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A century and a half ago, Baha’u’llah arrived in the Holy Land as a prisoner in the most harrowing of conditions.

Despite great suffering, Baha’u’llah penned a series of extraordinary writings addressing the kings and rulers of the time.

This 1921 photo shows the prison cell in which Baha’u’llah was kept for more than two years from 1868 to 1870. It was here where he revealed some of the messages to the kings and rulers of the world.

This 1921 photo shows the prison cell in which Baha’u’llah was kept for more than two years from 1868 to 1870. It was here where he revealed some of the messages to the kings and rulers of the world.

Those historic works called upon humanity, through its leaders, to work for the building of a just world civilization founded on the oneness of humankind. Baha’u’llah urged the rulers of his time to set aside their differences, establish a system of collective security and move toward disarmament, to champion the cause of justice, to show the utmost care and consideration for the well-being and rights of the poor, and to work toward a lasting peace. He praised the system of representative government and the abolishment of slavery:

Lay not aside the fear of God, O kings of the earth, and beware that ye transgress not the bounds which the Almighty hath fixed. Observe the injunctions laid upon you in His Book, and take good heed not to overstep their limits. Be vigilant, that ye may not do injustice to anyone, be it to the extent of a grain of mustard seed. Tread ye the path of justice, for this, verily, is the straight path.

Compose your differences and reduce your armaments, that the burden of your expenditures may be lightened, and that your minds and hearts may be tranquillized. Heal the dissensions that divide you, and ye will no longer be in need of any armaments except what the protection of your cities and territories demandeth. Fear ye God, and take heed not to outstrip the bounds of moderation and be numbered among the extravagant. – Baha’u’llah, The Summons of the Lord of Hosts, p. 188.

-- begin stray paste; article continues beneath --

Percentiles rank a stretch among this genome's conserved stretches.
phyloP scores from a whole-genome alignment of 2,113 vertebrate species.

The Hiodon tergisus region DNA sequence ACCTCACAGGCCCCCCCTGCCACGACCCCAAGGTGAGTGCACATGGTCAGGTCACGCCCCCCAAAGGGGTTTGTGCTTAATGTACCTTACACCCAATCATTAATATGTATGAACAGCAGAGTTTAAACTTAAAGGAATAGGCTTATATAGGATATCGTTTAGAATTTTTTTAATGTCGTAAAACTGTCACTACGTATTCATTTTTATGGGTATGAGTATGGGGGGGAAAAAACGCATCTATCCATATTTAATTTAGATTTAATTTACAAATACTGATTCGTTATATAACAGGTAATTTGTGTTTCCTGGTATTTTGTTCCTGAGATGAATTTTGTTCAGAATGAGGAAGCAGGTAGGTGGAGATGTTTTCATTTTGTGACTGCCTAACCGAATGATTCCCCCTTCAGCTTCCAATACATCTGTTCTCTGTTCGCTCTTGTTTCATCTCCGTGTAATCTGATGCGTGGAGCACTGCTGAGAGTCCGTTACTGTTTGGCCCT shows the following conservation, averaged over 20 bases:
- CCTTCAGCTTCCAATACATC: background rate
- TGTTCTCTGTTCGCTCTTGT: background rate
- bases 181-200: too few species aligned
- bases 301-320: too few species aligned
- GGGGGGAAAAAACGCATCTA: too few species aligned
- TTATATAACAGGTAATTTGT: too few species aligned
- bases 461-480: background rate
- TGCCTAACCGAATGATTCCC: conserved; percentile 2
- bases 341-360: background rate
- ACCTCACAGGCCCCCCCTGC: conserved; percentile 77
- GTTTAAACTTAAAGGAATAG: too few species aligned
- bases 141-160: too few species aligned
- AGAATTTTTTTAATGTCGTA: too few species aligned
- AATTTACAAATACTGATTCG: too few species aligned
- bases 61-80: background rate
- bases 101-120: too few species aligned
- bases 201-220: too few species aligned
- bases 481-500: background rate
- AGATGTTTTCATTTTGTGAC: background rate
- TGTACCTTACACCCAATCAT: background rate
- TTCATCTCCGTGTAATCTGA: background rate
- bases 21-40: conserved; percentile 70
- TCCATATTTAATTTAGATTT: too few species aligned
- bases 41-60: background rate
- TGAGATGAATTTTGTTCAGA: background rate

The third and final podcast episode on the 150th anniversary of Baha’u’llah’s arrival in the Holy Land contains interviews that explore these historic messages. The vision in these works is relevant not only to the world of the 19th century and today, but far beyond this generation, foreseeing the reorganization and transformation of the entire planet and the emergence of a global civilization that is spiritually and materially coherent.

This 1921 photo shows the prison cell in which Baha’u’llah was kept for more than two years from 1868 to 1870. It was here where he revealed some of the messages to the kings and rulers of the world.

This 1921 photo shows the prison cell in which Baha’u’llah was kept for more than two years from 1868 to 1870. It was here where he revealed some of the messages to the kings and rulers of the world.

“It is remarkable how Baha’u’llah’s vision from 150 years ago addresses our current situation,” says Bani Dugal, Principal Representative of the Baha’i International Community,  anticipating the gathering of world leaders next week in New York for the 73rd session of the United Nations General Assembly.